Long-Distance Marriage （１）
Goto and Breakstone have lunch together to discuss how Goto's getting settled in. Goto says she is familiar with colleages before her move, so everything is going relatively smoothly. Breakstone is relieved because it can be hard to become further
away from family and friends. 1) It's my pleasure.
"It's me pleasure" is tha phrase people often use to say "You're welcome" and "I'm happy I could help you." And a lot of people prefer this to "No sweat" or "No problem" because that makes it sound a bit "It couldn't be a problem." 2) get a sense of how you're doing
Breakstone talks about getting a sense of how Goto's doing. When you're getting sense of something, it doesn't mean you need to understand thoroughly, but you do need to know what direction is going in. Similar phrases are "get an idea of" or "get a feel for." You could even say "get a taste of," but that tends to mean having an experience.3) That's very thoughtful.
And that's another way to say, "Thank you."4) teleconferencing
"Teleconferencing" is a broad word
for any kinds of these conferences where people are't in the same location. Another word people use sometimes is "videoconference" with focuses on the fact that you can see each other. In the U.S., when you are talking about electronic mail, you usually have to say "email," not just "mail," because in the U.S. if it's got sent(?)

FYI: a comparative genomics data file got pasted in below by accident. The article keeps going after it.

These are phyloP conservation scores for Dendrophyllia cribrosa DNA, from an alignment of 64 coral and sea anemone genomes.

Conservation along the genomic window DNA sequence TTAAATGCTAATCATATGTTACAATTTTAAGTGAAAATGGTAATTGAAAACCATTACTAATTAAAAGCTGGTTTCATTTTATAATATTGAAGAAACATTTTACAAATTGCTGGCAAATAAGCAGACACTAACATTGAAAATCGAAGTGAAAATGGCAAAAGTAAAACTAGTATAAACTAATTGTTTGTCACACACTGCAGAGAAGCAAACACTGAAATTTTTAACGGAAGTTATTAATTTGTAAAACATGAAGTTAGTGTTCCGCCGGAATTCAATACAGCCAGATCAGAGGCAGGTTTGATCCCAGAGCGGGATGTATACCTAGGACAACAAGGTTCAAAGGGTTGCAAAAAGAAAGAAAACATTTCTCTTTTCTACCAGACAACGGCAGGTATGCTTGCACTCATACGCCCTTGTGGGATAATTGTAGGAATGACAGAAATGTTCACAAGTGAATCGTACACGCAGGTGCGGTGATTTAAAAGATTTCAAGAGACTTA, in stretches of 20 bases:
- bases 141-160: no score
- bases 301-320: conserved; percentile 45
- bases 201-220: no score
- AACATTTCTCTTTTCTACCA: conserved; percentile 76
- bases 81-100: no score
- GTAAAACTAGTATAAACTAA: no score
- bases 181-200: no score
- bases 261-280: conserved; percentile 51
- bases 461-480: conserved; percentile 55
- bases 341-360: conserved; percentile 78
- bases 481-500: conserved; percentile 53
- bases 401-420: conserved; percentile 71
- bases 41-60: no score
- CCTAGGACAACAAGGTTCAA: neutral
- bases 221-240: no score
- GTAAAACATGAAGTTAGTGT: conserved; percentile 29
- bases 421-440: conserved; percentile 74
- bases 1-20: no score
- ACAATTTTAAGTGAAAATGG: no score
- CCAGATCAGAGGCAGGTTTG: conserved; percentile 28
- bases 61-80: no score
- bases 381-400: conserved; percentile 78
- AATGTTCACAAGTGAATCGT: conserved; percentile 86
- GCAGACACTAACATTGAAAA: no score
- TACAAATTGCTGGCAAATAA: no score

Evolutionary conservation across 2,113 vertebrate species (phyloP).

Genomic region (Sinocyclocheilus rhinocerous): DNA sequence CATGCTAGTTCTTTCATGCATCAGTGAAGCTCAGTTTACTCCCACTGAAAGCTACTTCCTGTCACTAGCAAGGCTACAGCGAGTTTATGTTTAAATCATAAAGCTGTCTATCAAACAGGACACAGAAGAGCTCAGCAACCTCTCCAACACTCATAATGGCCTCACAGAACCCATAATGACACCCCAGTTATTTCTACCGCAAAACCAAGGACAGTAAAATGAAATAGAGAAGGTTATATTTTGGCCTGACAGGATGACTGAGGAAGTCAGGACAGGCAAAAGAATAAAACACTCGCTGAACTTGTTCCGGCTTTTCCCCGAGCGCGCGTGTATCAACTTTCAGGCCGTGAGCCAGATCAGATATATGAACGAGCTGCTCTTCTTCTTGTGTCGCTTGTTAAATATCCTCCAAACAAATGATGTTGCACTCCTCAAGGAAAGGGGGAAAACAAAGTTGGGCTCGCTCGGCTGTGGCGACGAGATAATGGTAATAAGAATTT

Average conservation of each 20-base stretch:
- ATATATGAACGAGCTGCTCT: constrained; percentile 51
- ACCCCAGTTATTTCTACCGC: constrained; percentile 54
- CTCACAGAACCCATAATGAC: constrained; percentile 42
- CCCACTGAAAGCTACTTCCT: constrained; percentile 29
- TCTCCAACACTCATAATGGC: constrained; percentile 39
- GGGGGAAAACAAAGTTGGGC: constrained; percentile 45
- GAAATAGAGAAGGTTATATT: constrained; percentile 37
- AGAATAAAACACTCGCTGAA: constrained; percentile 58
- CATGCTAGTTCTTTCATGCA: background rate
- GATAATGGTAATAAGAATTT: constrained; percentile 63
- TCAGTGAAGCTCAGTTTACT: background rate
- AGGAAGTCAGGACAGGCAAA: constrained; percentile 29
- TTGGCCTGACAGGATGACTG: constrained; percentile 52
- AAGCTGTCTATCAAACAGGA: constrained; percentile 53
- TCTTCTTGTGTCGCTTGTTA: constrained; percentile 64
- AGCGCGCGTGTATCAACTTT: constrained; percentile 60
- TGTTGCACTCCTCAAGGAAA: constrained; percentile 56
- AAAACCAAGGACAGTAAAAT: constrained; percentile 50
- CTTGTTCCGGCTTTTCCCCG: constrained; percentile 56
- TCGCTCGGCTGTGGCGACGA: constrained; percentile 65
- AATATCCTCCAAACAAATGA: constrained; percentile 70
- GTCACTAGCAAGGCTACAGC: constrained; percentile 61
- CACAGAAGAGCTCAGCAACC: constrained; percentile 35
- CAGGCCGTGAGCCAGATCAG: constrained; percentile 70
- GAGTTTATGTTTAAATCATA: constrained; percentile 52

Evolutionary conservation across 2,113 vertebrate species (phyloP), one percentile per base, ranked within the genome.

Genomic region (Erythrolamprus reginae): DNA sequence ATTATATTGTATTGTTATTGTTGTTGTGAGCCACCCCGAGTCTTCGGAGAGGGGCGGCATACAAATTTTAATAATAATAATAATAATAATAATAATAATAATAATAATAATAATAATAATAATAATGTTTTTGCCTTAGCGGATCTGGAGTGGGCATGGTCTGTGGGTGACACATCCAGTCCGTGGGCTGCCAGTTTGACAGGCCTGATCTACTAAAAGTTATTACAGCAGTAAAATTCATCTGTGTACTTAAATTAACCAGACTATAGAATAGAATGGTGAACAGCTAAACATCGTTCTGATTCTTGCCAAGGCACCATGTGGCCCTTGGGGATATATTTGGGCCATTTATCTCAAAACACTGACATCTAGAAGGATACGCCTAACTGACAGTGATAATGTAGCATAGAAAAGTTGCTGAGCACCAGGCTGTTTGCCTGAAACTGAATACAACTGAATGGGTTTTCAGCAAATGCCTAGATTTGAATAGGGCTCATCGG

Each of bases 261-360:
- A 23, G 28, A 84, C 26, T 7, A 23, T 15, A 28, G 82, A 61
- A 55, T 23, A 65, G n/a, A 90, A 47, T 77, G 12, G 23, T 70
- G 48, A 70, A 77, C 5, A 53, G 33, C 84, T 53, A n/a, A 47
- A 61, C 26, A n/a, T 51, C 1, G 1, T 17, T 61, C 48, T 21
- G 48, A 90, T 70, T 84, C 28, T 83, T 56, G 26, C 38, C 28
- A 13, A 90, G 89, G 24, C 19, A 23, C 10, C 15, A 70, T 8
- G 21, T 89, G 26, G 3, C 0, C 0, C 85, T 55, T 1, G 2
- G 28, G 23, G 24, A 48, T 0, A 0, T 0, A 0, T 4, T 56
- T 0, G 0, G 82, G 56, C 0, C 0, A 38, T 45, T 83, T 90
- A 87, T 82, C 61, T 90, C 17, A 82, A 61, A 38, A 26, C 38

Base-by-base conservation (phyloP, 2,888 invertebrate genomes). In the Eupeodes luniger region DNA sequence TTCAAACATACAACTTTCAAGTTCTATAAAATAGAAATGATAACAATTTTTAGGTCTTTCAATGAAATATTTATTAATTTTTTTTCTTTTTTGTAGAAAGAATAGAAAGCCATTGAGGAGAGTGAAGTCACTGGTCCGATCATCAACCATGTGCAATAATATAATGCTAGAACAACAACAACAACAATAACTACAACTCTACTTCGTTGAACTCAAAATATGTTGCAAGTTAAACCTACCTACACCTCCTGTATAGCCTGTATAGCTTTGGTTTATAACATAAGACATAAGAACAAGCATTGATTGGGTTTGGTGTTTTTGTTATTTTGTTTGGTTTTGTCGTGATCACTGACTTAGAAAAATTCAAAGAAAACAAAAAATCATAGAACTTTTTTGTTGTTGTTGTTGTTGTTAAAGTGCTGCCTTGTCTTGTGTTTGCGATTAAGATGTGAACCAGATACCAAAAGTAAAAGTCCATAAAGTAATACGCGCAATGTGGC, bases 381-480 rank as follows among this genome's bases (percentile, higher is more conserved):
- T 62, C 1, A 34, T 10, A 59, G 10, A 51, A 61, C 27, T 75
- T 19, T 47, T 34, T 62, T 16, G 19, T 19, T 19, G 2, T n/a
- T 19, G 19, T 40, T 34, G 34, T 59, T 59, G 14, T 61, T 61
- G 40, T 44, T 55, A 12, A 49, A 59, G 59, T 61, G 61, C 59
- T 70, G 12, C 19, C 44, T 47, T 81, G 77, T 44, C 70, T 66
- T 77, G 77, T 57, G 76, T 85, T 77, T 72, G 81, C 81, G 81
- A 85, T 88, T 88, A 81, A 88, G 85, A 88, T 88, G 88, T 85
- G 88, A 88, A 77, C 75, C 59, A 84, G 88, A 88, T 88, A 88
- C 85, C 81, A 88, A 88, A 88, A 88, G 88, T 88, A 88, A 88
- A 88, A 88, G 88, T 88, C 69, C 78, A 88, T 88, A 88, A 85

in a post, people often say "mail." When you are talking about letters and other correspondence on paper that you have to put a stamp on to sent. 5) transferred
Also, talking about "being transferred," this works quite nicely when company often transfer people, and so the employee is transferred, but there's sort of a joke. You could be volunteered. Even your company might do that to you. Actually the situation where the company ask for volunteer, but your boss might tell you to go volunteer. And in this case, you could say, "Well, I'd really wanna do it, but I was volunteered." It's kind of a joke.
聞きとれない部分が多すぎ。ひっちゃか、めっちゃかです。6) separation anxiety
I think instead of "separation anxiety" you could've said "homesickness."7) adrift
"Adrift" is the word comes from sailing or boating in water. And it means the vessel is on the water but it has no way to give itself direction. It might be broken down or maybe there aren't people on it and its address. it's just floating without kides. So people can also be adrift, it means without direction or they don't know really what to do or what they want to do.
川本佐奈恵さんのHPWelcome to Sanae's place!